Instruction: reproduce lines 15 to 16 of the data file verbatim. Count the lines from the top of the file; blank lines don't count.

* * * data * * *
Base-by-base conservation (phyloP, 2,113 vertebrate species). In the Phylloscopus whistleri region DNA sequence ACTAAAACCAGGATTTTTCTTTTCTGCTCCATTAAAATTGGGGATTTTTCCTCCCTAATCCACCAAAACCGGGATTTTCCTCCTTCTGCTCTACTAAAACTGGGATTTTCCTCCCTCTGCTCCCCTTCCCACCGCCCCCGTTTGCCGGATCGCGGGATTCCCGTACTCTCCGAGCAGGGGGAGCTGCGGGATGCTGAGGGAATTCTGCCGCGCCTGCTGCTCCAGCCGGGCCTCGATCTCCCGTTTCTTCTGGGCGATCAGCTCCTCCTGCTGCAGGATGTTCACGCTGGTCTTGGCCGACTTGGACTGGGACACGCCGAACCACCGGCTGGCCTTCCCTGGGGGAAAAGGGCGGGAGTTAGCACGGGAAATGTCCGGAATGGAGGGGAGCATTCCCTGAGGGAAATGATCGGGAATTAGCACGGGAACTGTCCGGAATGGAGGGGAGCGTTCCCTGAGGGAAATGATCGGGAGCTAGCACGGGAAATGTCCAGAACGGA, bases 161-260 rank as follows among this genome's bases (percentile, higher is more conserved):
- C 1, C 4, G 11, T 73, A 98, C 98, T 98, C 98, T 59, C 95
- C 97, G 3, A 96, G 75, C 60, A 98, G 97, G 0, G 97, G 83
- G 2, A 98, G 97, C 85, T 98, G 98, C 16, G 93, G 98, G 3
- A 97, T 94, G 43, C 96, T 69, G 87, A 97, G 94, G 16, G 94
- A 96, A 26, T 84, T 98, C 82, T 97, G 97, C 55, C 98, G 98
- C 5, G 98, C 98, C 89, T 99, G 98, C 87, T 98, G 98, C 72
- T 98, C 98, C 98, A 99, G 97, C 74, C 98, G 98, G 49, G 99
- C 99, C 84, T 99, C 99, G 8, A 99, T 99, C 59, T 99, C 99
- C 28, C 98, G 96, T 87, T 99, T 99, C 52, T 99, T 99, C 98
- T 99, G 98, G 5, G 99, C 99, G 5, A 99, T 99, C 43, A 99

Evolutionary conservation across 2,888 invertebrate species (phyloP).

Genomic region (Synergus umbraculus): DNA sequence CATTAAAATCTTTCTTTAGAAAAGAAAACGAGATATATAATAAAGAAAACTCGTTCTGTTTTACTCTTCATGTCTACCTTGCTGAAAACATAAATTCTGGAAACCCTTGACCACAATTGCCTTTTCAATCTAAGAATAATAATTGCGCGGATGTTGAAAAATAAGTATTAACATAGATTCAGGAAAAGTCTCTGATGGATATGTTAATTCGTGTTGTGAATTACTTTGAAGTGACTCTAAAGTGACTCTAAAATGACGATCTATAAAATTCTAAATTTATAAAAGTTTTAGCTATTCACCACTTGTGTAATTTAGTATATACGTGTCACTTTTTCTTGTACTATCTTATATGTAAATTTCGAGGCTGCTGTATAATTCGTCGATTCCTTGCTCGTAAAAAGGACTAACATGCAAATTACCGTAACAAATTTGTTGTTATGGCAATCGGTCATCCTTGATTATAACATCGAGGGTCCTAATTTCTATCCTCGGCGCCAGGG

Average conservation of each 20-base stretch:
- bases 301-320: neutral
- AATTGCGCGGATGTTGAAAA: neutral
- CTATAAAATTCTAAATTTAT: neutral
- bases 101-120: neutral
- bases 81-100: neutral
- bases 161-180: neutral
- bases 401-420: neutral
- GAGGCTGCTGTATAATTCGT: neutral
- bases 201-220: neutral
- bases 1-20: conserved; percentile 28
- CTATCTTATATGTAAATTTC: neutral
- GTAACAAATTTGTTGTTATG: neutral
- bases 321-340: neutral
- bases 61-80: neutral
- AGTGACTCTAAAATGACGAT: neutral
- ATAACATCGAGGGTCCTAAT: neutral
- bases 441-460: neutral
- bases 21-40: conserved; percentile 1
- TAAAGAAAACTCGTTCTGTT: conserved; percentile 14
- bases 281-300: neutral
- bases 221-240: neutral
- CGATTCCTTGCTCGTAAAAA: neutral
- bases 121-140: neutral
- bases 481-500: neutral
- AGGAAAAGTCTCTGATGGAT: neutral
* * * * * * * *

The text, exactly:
- bases 301-320: neutral
- AATTGCGCGGATGTTGAAAA: neutral